Until its extinction, the thylacine (Thylacinus cynocephalus) was the largest living carnivorous marsupial, but little data exist regarding its body mass, with an average of 29.5 kg the most commonly used estimate. However, a new study shows the extinct predator, also known as the Tasmanian tiger, only weighed about 16.7 kg on average.

Tasmanian tigers (Thylacinus cynocephalus) in captivity. Image credit: University of Melbourne / Museums Victoria.

Despite extinction in the 1930s and film footage, the thylacine is a true enigma with almost no direct observations supporting an understanding of their behavior and biology.

Only four reliable records of its body mass can be found in the peer-reviewed literature: 15 kg for an ‘excessively fat’ male a 14.97 kg male, and two records from the 1914 death registry of the London Zoo, a 13.2 kg female and a 26.1 kg male.

Beyond these four records, reported thylacine body masses are scant, anecdotal, and problematic, leaving scientists with no clear record of adult body mass.

“We wish we could watch just how the thylacine hunted, and what sort of prey it could take — this is our closest look yet at an essential ingredient of the predator’s behavior, how big it really was,” said co-author Dr. Alistair Evans, a researcher in the School of Biological Sciences at Monash University and Museums Victoria.

Using traditional measurement techniques, advanced 3D scanning and volumetric methods, Dr. Evans and colleagues estimated body mass for 93 adult thylacines, including two taxidermy specimens and four complete mounted skeletons, representing 40 known-sex specimens.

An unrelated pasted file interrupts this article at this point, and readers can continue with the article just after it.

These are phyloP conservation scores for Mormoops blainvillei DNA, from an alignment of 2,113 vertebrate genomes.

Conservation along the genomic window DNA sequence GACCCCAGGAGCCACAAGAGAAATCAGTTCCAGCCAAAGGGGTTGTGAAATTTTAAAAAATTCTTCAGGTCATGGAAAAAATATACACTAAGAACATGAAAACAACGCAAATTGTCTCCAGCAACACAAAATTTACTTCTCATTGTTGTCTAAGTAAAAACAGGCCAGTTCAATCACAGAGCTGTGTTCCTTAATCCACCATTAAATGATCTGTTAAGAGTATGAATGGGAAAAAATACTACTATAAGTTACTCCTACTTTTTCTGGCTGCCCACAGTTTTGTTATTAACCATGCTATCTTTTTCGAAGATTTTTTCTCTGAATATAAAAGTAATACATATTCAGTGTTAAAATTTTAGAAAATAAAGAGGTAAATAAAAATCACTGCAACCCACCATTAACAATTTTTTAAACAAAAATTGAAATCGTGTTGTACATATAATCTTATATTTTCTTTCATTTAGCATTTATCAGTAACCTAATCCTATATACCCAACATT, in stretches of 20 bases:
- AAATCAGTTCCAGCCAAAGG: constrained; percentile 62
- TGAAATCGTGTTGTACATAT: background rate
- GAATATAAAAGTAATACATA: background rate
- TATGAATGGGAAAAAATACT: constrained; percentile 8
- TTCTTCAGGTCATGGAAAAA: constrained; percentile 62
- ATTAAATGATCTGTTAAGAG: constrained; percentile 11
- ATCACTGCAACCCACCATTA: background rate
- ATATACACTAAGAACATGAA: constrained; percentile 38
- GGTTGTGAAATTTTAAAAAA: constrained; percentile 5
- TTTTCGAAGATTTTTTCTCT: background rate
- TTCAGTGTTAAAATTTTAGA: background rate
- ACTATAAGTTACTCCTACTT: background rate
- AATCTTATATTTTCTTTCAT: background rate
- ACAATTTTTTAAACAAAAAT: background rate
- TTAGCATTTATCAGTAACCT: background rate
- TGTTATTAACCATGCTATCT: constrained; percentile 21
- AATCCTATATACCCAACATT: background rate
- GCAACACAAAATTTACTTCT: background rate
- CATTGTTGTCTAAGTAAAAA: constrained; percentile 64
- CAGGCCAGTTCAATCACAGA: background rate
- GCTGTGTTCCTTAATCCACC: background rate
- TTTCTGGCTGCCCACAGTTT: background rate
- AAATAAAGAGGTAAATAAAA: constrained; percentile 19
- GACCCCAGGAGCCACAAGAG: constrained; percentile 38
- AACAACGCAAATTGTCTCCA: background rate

The scientists established that there were strong differences in the average male and female body size, with the male mean of 19.7 kg and female mean of 13.7 kg.

The mixed sex population mean of 16.7 kilograms is then well below the 21 kg threshold for when predators are likely to take large prey.

“We demonstrate strong differences in average male and female body size,”

“This result also fundamentally challenges prior views about the thylacines as a carnivore, and underscores that thylacines were a predator that evolved to consume prey smaller than themselves.”

The newly established body mass estimates for thylacines place them as specialists on small prey, challenging prior interpretations of them as convergent with species like wolves that specialise in pack-hunting prey substantially larger than themselves.

“Rewriting the thylacine as a smaller animal changes the way we look at its position in the Australian ecosystem — because what a predator can (and needs to) eat is very much dependent on just how big they are,” said lead author Douglass Rovinsky, a Ph.D. student in the Department of Anatomy and Developmental Biology, Biomedicine Discovery Institute, Monash University

“Many of the 19th century newspaper reports just might have been ‘tall tales’ — told to make the thylacine seem bigger, more impressive… and more dangerous!”

The results were published in the Proceedings of the Royal Society B.

Douglass S. Rovinsky et al. 2020. Did the thylacine violate the costs of carnivory? Body mass and sexual dimorphism of an iconic Australian marsupial. Proc. R. Soc. B 287 (1933): 20201537 doi: 10.1098/rspb.2020.1537